We caught the 11:15 ferry back to Whidbey Island Sunday morning and rode the windy Chuckanut Drive to Bellingham. The weather was glorious, the traffic sparse and we made it home in just over four hours.

Port Townsend was everything we had hoped, no expectation went unmet. And the experience of riding the motorbikes was worth a little rain. I can honesly say that I am now a biker-chick. I loved the companionship of riding with the boyfriend, but the solitude of my own thoughts and not talking, just observing, was the clincher. It's definitely the way to travel -- lightly, in more ways than one.


Summer Athena said...

OMG! this looks like the best time!

drollgirl said...

what a fantastic trip!!!

and i am mortified that those dudes didn't know where british columbia is. HELLO!?!?!?!?

gh said...

What a great trip you guys had. It was enjoyable just reading about it so i can imagine how great it was to be there riding and seeing the sights. The hotel looked excellent especially that old style bathroom.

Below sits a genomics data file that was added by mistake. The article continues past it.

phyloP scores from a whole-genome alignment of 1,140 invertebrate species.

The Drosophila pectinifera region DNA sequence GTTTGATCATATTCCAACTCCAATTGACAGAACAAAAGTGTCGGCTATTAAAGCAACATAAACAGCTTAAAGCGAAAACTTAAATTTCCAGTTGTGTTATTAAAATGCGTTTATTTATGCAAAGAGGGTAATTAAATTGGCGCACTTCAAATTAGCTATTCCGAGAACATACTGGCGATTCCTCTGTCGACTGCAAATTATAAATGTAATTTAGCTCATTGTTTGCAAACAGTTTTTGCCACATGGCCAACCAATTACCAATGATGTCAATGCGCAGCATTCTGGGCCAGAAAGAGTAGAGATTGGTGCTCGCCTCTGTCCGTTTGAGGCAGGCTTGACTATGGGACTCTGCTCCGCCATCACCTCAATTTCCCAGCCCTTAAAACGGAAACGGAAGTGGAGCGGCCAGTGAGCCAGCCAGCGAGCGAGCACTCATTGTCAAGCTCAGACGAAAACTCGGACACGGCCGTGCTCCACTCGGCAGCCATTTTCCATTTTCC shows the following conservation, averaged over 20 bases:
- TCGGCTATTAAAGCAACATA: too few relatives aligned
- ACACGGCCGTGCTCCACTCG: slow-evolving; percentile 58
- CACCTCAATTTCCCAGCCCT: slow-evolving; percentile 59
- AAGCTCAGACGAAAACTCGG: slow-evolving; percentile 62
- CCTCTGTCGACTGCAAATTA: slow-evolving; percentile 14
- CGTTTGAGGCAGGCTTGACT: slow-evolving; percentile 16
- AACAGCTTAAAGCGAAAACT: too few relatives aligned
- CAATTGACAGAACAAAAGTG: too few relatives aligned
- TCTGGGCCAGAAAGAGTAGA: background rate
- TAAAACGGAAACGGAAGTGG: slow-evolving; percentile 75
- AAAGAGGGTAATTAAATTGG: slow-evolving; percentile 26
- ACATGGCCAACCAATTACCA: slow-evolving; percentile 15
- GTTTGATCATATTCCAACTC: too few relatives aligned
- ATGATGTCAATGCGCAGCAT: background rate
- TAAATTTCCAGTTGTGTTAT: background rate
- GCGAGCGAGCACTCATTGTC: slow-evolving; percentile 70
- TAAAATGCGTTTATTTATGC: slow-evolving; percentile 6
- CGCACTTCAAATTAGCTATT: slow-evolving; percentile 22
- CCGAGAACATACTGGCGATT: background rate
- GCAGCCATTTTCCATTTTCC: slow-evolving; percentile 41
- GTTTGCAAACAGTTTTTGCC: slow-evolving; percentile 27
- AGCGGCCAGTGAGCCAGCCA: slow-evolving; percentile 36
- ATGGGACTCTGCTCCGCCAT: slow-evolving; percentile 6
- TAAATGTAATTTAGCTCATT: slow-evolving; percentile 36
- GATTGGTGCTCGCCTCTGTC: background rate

You both have some good riding attire which is really important especially on a long road trip.
Like yourself, I always liked the solitude and lack of conversation in being able to absorb the entire riding experience and sights in my own little world. Discussing the experiences later with the partner is then just as enjoyable in its own way and makes great talk over dinner and beers.
Love the Zappa quote . . .

Cheryl said...

I so enjoyed following along on your trip! The pictures, food, interesting people you meet along the way, discovering a new way to travel. We thought of Port Townsend when were were in Seattle a few weeks ago. Now I almost wish we'd gone there instead - L. really wanted to go to 'another country.' Now I can look forward to it next time I'm up there.

Anonymous said...

Excellent post. There is nothing better than a really good road trip.